Opioid Abuse Has Become America’s Forgotten Crisis
Editor’s note: This piece by Rep. David McKinley originally appeared in The Hill.
If parents understand one thing, it’s the importance of multi-tasking.
Each day, parents are faced with a to-do list — getting Timmy to his soccer game, ensuring all the household chores are done, and making sure a meal is on the table when everyone gets home. During the Covid-19 pandemic many families have added balancing working and schooling from home to that list. In the face of a crisis, resilient families have been forced to balance all of these priorities. Why can’t Congress do the same?
America is suffering from two epidemics: COVID-19 and substance abuse. Yet, Congress has virtually ignored the overdose crisis over the last year. With people isolated from their family and loved ones, massive job losses, and increased economic uncertainty, many people are anxious and are at risk of turning towards drugs and alcohol as a method to escape.
Even before the pandemic, overdose deaths increased by 18 percent nationwide. Last year alone, overdose and drug death rates spiked in places like Alleghany County, Maryland, where overdose deaths rose by 111%. In my hometown of Wheeling, there was a 55% increase in drug-related deaths. This is no coincidence.
In the early days of the pandemic, Congress was focused on providing the tools to fight the public health crisis — developing a vaccine, expanding testing, and ensuring a supply of PPE — as well as providing relief for families and businesses hurt by the economic fallout.
A year later, there are several COVID vaccines available and millions of Americans are getting vaccinated each week. Thanks to this unprecedented effort, America appears to be turning a corner, with cases, hospitalizations, and deaths falling.
The same can’t be said for the overdose epidemic.
Last year around 400,000 people died from COVID and around 80,000 people died from drugs. That equates to 480,000 people who unnecessarily lost their lives.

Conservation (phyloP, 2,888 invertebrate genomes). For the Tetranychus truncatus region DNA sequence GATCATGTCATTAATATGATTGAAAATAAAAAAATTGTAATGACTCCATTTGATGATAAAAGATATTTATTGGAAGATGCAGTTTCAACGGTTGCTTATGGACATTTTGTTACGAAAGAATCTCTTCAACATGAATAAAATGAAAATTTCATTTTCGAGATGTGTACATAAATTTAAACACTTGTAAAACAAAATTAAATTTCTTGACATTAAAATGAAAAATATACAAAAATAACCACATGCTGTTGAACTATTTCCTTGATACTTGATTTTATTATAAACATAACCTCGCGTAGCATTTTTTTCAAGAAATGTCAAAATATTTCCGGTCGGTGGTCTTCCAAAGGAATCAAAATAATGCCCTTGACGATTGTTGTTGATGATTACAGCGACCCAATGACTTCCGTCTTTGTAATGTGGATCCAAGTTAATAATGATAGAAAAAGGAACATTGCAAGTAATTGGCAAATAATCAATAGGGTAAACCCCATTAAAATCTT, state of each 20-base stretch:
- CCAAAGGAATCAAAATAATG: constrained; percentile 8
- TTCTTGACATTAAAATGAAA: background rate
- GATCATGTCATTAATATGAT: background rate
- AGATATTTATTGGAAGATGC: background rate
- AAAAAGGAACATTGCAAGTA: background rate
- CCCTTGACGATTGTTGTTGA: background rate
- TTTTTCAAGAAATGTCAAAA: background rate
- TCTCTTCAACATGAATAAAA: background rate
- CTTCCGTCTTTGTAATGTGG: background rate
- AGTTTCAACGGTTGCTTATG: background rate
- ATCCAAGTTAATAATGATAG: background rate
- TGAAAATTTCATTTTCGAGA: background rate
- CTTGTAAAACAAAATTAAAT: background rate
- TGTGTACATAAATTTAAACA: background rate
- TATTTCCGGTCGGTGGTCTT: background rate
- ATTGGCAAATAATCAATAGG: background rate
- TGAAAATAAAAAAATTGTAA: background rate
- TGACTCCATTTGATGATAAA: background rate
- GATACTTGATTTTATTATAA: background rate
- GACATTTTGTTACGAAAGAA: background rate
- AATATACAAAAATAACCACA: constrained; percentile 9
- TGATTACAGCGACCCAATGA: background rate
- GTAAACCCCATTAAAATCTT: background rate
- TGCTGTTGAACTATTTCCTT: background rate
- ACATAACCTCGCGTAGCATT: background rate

However, the response given to both problems is not proportionate. While COVID deaths outnumber drug-related deaths five to one, the federal government will spend 750-times more on COVID than opioids. Congress made it clear one crisis was more important than the other.
The challenge Congress may face relates to the stigma around addiction.
In 2019, an estimated 10.1 million people misused opioids.
However, over 95% of those drugs were prescribed by someone they trusted, a healthcare professional. People assume that people become addicted to substances obtained from a street corner or in a dark alley way when that couldn’t be farther from the truth.
This American drug crisis will continue to wreak havoc on families if nothing more is done. Congress needs to be able to walk and chew gum at the same time and provide appropriate attention to both crises.
Fighting the opioid crisis has attracted bipartisan support in the past. Over the last five years Congress has passed three major bipartisan bills. All of these provided substantial resources to improve prevention and treatment.
Contrast that with this latest partisan COVID relief bill, where substance abuse advocates like myself and others were rejected when we proposed additional opioid-specific funding. In the end, Democrats only allocated $1.75 billion out of $1.9 trillion to combat the opioid crisis. That’s less than a tenth of one percent.
Another way Congress can combat the addiction crisis is to prioritize and implement policy changes that they once championed not too long ago. In 2017 and 2018, the Energy and Commerce Committee held over 10 hearings on this issue. During the last Congress there was only one hearing.
These hearings led to comprehensive substance abuse legislation being signed into law in 2018, as well as a report outlining more than a dozen recommendations on ways to combat the drug epidemic. Nearly three years later, Congress has barely touched these suggestions.
There would be bipartisan support for much-needed funding to combat the overdose crisis, implement policies to improve access to treatment and recovery services, and encourage alternative treatment options for those who suffer from chronic illnesses and pain. Why aren’t we doing that?
Congress needs to take a page from busy families who multitask to survive. Government should be able to manage the priorities of a nation, including the overdose epidemic, even when other crises arise. It’s time Congress refocus our resources and deliver what Americans need now: hope.
Representative David B. McKinley represents West Virginia’s First Congressional District. He serves on the House Energy and Commerce Committee and is co-chair of the Congressional Addiction, Treatment, and Recovery Caucus.